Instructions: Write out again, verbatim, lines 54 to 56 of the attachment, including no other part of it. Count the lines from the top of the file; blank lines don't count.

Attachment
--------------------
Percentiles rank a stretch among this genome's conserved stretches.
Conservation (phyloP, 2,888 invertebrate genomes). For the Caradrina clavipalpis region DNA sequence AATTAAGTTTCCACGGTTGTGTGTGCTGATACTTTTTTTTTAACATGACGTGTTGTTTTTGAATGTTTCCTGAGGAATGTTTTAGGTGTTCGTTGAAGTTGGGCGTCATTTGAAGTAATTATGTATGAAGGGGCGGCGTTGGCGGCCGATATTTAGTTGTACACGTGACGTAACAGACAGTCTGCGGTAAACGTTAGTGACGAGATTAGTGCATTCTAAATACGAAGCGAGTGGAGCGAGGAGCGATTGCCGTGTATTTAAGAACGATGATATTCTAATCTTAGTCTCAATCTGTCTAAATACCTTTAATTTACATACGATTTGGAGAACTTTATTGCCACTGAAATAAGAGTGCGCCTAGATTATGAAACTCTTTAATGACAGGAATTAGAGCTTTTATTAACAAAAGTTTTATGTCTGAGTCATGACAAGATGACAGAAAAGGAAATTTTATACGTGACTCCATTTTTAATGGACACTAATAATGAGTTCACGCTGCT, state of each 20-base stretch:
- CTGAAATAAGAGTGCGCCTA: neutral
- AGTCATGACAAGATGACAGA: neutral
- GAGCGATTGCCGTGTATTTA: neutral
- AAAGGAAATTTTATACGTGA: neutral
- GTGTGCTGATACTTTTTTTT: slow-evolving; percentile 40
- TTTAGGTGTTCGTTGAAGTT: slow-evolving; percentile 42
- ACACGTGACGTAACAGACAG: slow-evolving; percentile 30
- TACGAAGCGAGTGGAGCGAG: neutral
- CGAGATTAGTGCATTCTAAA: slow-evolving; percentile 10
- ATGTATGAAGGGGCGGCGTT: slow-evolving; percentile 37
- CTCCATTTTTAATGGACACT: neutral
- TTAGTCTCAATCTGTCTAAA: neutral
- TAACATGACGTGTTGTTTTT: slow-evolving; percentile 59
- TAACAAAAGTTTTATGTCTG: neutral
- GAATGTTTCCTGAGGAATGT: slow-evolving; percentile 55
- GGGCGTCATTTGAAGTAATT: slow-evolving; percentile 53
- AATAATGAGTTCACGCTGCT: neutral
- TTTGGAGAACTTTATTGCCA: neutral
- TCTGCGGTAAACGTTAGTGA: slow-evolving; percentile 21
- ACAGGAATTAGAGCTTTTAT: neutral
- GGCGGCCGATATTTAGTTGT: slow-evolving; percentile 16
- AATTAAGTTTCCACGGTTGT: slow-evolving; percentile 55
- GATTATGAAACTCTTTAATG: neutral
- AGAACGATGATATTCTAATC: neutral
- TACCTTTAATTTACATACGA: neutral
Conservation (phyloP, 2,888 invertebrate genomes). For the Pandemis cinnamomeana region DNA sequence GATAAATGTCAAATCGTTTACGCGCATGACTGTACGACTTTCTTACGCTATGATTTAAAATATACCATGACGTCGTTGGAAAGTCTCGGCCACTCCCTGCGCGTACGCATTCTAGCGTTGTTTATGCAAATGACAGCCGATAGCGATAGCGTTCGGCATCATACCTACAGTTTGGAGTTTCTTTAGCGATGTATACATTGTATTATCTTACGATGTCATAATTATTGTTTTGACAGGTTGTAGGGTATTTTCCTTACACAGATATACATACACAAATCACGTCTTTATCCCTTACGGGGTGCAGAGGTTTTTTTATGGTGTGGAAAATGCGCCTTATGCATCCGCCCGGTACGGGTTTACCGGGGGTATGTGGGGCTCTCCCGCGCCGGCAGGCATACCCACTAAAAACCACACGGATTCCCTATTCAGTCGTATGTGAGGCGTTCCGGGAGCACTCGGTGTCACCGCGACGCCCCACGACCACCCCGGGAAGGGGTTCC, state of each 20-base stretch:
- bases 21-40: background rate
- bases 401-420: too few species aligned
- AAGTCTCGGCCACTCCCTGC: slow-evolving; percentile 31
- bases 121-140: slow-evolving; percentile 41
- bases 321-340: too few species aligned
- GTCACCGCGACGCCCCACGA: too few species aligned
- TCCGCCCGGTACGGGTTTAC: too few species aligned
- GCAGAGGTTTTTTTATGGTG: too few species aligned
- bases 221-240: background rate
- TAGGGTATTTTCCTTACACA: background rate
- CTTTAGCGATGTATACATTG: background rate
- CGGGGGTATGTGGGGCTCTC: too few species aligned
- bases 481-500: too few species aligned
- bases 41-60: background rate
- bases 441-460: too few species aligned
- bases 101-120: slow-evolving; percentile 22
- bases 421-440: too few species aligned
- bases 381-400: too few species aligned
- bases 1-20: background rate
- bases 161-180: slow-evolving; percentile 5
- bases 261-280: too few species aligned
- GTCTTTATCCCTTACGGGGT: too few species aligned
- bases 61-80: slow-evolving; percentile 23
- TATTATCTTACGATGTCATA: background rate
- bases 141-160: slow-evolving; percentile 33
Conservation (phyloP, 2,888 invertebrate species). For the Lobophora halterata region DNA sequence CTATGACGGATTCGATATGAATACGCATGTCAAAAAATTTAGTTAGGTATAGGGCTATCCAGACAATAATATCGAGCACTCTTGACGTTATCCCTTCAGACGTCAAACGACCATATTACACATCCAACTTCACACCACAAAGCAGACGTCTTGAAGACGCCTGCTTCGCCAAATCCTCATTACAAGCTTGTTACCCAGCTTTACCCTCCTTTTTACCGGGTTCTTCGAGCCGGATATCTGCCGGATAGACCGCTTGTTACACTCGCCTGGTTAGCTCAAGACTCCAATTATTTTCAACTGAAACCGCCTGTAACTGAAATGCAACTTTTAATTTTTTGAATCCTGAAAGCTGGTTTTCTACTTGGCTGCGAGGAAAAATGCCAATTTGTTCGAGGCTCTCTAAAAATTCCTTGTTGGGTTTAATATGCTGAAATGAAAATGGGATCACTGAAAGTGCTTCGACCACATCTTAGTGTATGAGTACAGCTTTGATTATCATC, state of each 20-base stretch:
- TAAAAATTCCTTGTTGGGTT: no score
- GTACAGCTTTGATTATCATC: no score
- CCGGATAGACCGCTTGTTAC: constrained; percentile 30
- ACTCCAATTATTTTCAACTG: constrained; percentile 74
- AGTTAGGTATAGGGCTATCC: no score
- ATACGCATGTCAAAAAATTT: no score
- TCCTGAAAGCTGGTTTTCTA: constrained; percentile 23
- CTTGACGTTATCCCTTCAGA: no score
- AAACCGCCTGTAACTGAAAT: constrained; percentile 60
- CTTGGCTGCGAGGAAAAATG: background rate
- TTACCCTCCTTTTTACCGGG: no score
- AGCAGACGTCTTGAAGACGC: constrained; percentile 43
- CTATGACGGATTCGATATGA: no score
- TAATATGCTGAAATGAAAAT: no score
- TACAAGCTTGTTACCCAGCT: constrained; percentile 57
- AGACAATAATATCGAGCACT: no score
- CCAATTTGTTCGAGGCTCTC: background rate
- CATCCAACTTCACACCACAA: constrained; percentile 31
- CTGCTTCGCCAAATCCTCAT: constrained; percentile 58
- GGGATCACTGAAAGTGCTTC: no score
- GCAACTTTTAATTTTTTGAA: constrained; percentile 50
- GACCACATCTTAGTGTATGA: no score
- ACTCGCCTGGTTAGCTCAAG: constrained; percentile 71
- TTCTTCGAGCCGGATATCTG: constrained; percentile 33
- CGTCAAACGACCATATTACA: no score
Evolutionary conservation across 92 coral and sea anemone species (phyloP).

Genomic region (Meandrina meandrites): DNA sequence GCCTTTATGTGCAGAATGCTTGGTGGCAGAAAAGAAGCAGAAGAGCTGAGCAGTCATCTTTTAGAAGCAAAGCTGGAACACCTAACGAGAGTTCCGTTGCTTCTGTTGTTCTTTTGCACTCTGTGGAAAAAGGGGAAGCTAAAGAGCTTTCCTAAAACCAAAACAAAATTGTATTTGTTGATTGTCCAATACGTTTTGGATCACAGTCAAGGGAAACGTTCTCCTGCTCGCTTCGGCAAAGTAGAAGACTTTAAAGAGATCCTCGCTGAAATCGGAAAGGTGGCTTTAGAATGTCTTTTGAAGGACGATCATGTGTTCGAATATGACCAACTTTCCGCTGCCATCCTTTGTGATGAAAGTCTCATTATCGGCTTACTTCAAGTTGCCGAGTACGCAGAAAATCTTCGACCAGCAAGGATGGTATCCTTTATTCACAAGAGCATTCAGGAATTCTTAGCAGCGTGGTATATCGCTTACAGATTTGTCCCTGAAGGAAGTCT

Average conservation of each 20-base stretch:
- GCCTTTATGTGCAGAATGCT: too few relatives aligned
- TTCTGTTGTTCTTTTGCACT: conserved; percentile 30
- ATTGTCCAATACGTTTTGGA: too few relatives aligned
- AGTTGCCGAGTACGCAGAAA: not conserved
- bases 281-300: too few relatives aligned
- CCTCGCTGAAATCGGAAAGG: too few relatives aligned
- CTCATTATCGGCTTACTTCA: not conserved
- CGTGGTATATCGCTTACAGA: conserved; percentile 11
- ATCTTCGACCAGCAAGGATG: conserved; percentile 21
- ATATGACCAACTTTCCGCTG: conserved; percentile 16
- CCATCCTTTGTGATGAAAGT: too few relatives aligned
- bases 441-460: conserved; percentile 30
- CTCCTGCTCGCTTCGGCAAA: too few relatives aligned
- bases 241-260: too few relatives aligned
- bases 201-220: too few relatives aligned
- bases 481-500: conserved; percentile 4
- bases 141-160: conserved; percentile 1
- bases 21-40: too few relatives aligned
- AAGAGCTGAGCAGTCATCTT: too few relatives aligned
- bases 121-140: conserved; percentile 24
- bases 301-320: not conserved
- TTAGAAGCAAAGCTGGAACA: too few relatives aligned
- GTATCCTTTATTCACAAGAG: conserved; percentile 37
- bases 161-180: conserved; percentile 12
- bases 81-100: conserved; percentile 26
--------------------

Conservation (phyloP, 2,888 invertebrate species). For the Lobophora halterata region DNA sequence CTATGACGGATTCGATATGAATACGCATGTCAAAAAATTTAGTTAGGTATAGGGCTATCCAGACAATAATATCGAGCACTCTTGACGTTATCCCTTCAGACGTCAAACGACCATATTACACATCCAACTTCACACCACAAAGCAGACGTCTTGAAGACGCCTGCTTCGCCAAATCCTCATTACAAGCTTGTTACCCAGCTTTACCCTCCTTTTTACCGGGTTCTTCGAGCCGGATATCTGCCGGATAGACCGCTTGTTACACTCGCCTGGTTAGCTCAAGACTCCAATTATTTTCAACTGAAACCGCCTGTAACTGAAATGCAACTTTTAATTTTTTGAATCCTGAAAGCTGGTTTTCTACTTGGCTGCGAGGAAAAATGCCAATTTGTTCGAGGCTCTCTAAAAATTCCTTGTTGGGTTTAATATGCTGAAATGAAAATGGGATCACTGAAAGTGCTTCGACCACATCTTAGTGTATGAGTACAGCTTTGATTATCATC, state of each 20-base stretch:
- TAAAAATTCCTTGTTGGGTT: no score
- GTACAGCTTTGATTATCATC: no score